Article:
Employers have raised concerns over the cost of the government’s post-Brexit immigration plans, as a report claiming many British workers are “unwilling” to fill current vacancies is released.
Half (48 per cent) of 1,083 small firms surveyed by the Federation of Small Business (FSB) said they would be unable to meet the immigration fees currently levied on employers hiring non-EU staff if extended to EU workers.
Under the current system, the cost of a Tier 2 visa sponsorship to a small employer exceeds £3,000, a fee the FSB has branded “unrealistic” were it to be carried across to the government’s new points-based immigration system. The report said the extra costs would mean one in 10 (11 per cent) small businesses would have to radically change their business model or close altogether.
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The study recommended that the cost of hiring EU and non-EU staff be below £1,000 for small businesses, with exemptions for the smallest firms.
The report also found four in 10 (38 per cent) small employers had struggled to recruit the right staff over the past year, with more than a third (35 per cent) citing the unwillingness of UK citizens to work in their sector.
Mike Cherry, chairman of the FSB, said a points-based model could work for smaller businesses provided costs are kept down and systems made easy to navigate for small companies. “Against a backdrop of weak economic growth, record employment and an ageing workforce, it’s critical that we get this new system right, particularly when timeframes are so tight. Otherwise, we risk business closures,” he said.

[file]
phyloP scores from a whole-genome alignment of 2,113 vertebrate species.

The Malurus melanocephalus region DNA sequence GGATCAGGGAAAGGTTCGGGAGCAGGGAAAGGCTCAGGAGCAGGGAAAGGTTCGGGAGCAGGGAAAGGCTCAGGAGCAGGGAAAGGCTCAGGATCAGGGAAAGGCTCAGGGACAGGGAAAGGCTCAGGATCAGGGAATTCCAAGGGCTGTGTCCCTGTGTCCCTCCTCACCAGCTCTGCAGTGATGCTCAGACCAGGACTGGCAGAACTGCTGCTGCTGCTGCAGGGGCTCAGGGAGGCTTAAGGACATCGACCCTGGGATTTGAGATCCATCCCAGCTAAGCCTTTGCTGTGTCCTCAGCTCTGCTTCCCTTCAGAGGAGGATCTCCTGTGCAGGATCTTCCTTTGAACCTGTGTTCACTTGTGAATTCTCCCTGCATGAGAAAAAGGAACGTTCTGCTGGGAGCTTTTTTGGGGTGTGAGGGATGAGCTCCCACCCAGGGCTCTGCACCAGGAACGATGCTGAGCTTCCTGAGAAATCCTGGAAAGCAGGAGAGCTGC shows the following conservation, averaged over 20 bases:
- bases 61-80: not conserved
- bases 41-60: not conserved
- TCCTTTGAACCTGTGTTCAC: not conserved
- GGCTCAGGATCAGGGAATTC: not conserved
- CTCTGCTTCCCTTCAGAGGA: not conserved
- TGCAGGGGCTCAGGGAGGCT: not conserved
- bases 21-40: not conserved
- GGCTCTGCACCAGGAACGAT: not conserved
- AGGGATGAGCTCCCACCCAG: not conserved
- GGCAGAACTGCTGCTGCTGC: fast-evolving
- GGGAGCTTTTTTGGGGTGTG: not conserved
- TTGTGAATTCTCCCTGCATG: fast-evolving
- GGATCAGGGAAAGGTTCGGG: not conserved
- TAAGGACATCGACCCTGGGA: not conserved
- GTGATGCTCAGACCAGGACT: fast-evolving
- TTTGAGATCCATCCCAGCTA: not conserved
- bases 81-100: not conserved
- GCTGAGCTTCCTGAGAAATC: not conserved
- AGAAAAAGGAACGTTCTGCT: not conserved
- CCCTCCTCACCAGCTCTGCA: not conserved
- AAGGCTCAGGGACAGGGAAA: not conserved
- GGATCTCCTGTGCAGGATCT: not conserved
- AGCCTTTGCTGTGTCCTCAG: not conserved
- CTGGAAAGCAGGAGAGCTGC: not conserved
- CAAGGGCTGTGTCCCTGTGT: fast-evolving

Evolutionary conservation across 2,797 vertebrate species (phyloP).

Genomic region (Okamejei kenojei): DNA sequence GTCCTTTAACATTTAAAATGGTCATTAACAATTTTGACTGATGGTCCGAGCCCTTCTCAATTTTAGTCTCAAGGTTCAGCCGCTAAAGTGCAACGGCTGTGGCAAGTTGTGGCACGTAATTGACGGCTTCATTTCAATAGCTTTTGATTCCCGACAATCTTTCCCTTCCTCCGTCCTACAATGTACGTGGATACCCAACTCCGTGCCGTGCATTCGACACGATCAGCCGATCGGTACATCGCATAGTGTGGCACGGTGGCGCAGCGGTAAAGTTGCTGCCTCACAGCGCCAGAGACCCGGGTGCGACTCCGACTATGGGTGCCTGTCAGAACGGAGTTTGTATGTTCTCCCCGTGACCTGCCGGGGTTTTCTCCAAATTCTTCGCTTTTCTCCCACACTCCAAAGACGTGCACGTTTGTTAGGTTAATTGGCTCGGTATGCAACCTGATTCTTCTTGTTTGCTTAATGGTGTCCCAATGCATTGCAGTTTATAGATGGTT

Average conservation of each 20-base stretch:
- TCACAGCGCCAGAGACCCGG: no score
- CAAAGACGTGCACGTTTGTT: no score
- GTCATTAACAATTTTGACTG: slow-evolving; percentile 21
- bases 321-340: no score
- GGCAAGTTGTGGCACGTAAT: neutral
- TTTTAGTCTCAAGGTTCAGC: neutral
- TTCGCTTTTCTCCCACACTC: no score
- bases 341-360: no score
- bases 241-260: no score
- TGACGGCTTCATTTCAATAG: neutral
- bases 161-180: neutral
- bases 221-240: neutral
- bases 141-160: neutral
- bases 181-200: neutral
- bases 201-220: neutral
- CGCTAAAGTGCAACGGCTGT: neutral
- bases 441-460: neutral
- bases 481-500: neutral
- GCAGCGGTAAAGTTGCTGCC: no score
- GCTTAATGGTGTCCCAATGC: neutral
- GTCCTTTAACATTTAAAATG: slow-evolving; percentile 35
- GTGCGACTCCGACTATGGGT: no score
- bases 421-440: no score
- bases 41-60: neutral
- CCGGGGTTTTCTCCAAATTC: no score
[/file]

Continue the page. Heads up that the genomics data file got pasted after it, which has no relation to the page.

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Cherry called for more support to be provided in next month’s budget for employers unable to meet current costs for non-EU staff, claiming that only a few were in a position to plug the EU skills gap with automation.
The Home Office said last week it planned to move the UK economy “away from a reliance on the immigration system”. Outlining details of its points-based immigration system, which will apply to both EU and non-EU citizens when rolled out in January 2021, the government told employers they needed to adjust to tighter immigration controls by focusing on improving retention and boosting productivity through technology investment.
Jonathan Beech, managing director of Migrate UK, said the number of UK organisations holding a Tier 2 sponsor licence had already increased to 31,000 and he expected this to continue to “rise considerably”. He also predicted the cost of employing foreign workers would continue to increase as the government attempted to keep migration in check.
“With the new policy pointing towards a lowering of the required skill level, no need for a Resident Labour Market Test and the scrapping of the quota, we expect there to be measures to dissuade employers from relying on sponsorship,” he said. “We expect to see many updates to the points-based system in the coming years.”
He added that this could lead to employers experiencing “difficulty in forecasting and planning – especially when it comes to finances for small businesses”.